By collecting the personal account of teachers who have taught within the last 50 years, we could learn about their viewpoints of educational practices that focus on their actual teaching experience. This could help to inform educational policies through creating shared leadership.

  3. Case studies allow investigators to generalize, but not “overgeneralize.” While the researchers can draw conclusions and answers to social questions from case studies that can be used to answer questions in similar situations to that of the case study, researchers have to remember that each situation is different and while there might be similar themes just as ethnographic research there are a multitude of variables. The perceptions of those involved in the unit of study and that of the researcher affect what conclusions and generalizations can be drawn from the case study. These perceptions might not be exactly the same even if the group to which the generalizations are being applied to are perhaps the same age group, grade level, etc. as the case study group.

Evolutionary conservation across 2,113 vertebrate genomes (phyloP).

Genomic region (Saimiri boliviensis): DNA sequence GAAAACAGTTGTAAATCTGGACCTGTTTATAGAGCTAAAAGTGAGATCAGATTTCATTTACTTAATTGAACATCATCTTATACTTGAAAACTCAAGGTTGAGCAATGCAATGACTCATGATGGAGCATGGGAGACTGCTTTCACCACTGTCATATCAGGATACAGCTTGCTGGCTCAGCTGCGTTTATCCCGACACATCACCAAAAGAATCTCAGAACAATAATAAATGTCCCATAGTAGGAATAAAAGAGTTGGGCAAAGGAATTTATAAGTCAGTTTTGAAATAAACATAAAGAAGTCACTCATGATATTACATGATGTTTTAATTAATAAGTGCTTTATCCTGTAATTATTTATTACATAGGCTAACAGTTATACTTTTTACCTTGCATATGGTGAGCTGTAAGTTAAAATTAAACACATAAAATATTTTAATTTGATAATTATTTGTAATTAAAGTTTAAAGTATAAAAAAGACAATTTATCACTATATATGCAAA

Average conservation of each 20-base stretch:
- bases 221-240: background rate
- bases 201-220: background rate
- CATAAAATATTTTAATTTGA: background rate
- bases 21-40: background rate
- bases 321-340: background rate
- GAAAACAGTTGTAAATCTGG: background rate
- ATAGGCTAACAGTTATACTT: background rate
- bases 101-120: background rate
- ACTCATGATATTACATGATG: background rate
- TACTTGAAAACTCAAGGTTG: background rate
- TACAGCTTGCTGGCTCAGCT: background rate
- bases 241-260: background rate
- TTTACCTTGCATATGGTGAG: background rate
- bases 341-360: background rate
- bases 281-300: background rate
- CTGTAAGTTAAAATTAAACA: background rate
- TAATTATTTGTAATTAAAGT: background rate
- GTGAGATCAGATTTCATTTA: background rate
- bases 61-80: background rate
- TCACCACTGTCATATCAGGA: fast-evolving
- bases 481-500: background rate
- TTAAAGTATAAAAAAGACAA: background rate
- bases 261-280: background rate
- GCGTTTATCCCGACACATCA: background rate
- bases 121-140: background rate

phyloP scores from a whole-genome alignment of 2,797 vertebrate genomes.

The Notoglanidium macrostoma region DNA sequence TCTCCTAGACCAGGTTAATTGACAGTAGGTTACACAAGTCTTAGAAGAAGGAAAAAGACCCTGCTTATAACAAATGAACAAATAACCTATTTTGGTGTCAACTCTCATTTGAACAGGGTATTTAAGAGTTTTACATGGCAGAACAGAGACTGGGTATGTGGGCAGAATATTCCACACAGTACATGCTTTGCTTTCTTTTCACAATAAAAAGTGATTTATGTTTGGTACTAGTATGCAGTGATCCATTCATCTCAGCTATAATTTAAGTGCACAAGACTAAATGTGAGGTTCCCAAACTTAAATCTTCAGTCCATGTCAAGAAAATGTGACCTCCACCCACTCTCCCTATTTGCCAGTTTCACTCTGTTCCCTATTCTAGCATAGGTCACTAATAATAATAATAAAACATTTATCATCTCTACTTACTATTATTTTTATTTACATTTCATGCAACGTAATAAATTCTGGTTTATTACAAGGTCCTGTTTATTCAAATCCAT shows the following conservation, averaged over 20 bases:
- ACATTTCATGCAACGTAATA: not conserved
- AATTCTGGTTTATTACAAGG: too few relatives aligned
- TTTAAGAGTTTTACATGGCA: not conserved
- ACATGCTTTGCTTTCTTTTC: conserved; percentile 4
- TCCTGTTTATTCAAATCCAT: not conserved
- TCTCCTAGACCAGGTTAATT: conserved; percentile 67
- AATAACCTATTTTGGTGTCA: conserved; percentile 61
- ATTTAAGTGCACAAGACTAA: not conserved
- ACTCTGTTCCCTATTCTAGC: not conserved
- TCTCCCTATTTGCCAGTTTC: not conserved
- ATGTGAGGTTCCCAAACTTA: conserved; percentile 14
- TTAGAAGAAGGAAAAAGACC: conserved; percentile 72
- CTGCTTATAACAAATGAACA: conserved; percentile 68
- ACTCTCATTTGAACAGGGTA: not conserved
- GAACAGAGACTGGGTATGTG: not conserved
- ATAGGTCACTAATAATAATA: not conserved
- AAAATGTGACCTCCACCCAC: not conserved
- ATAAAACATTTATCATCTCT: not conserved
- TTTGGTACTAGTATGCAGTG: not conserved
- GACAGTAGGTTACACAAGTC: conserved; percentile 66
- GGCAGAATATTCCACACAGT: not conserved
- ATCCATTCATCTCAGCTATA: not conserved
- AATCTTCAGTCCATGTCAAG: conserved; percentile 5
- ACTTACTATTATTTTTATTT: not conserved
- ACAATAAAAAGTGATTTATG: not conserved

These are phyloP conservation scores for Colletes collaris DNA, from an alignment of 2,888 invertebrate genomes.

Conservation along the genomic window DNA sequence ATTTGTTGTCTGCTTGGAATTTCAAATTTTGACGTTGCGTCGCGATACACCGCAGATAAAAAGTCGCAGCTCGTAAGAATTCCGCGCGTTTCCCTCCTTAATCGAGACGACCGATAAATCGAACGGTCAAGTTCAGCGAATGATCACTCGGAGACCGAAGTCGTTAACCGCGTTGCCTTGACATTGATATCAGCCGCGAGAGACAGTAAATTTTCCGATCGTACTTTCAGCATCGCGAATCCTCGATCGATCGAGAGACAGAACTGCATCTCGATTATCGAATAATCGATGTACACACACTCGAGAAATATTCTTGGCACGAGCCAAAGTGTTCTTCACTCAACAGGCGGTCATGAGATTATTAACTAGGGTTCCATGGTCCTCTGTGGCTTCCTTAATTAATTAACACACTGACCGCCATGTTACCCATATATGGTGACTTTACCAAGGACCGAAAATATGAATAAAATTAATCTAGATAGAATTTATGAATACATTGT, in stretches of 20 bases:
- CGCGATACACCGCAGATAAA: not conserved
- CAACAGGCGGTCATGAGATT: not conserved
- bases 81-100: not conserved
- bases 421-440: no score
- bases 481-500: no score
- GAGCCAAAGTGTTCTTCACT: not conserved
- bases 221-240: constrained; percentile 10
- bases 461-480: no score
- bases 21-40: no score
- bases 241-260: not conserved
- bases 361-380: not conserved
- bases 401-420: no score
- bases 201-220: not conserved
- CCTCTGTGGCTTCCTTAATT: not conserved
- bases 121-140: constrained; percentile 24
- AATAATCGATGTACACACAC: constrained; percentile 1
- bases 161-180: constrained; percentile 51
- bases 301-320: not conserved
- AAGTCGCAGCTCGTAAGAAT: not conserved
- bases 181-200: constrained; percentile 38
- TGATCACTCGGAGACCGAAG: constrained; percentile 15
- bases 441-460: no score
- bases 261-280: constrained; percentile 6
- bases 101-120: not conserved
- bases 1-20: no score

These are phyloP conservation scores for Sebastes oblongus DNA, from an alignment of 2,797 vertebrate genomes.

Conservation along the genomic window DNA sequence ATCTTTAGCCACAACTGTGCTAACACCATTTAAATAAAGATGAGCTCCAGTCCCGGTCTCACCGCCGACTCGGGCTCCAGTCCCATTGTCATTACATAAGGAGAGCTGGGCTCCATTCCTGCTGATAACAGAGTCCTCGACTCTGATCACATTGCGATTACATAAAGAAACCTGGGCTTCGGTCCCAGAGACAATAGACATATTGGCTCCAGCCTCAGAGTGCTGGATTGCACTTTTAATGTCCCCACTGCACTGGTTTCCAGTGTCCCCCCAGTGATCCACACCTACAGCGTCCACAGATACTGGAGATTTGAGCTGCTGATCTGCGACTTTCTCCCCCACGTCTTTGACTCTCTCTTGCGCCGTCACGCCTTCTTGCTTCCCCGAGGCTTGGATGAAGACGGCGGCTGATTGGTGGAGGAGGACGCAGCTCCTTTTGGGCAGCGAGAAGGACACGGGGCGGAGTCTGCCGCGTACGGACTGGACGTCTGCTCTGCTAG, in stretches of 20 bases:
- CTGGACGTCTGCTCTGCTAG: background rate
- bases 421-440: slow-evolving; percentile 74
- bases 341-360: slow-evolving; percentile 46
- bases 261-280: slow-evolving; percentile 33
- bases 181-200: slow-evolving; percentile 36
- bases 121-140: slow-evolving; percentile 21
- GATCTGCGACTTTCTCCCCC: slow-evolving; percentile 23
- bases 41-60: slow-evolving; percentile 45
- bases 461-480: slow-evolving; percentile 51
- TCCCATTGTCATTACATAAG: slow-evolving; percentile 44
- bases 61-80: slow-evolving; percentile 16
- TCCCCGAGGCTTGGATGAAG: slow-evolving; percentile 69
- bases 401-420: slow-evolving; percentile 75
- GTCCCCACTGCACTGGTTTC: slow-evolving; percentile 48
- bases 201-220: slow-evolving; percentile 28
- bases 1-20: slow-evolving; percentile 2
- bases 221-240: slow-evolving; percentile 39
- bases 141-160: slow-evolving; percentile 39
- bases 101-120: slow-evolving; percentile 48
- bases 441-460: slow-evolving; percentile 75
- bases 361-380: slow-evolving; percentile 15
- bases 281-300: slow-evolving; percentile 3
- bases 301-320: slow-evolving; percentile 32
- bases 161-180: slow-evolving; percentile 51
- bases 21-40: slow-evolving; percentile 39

4. Question 1: The research investigator conducting a qualitative study can serve as an interviewer, or nonparticipants, or participant observers.

  5. I think we can learn a great deal by collecting the personal accounts of teachers who have taught within the last 50 years? This information could give valuable data about teacher motivation; teacher perceptions of student acheivement; teacher and public education philosophy and process; curriculum design, redesign, and invention, among others. I think the culture of education does not value the veteran as the wise sage, but treats them as if they are an antiquated commodity that they hope will retire. This veteran population holds a wealth of knowledge that could be of benefit to the future path of education if we would just listen to their stories. One reason we teach all students history is to ensure we learn from the past, I am always amazed that the education field is generally not so reflective.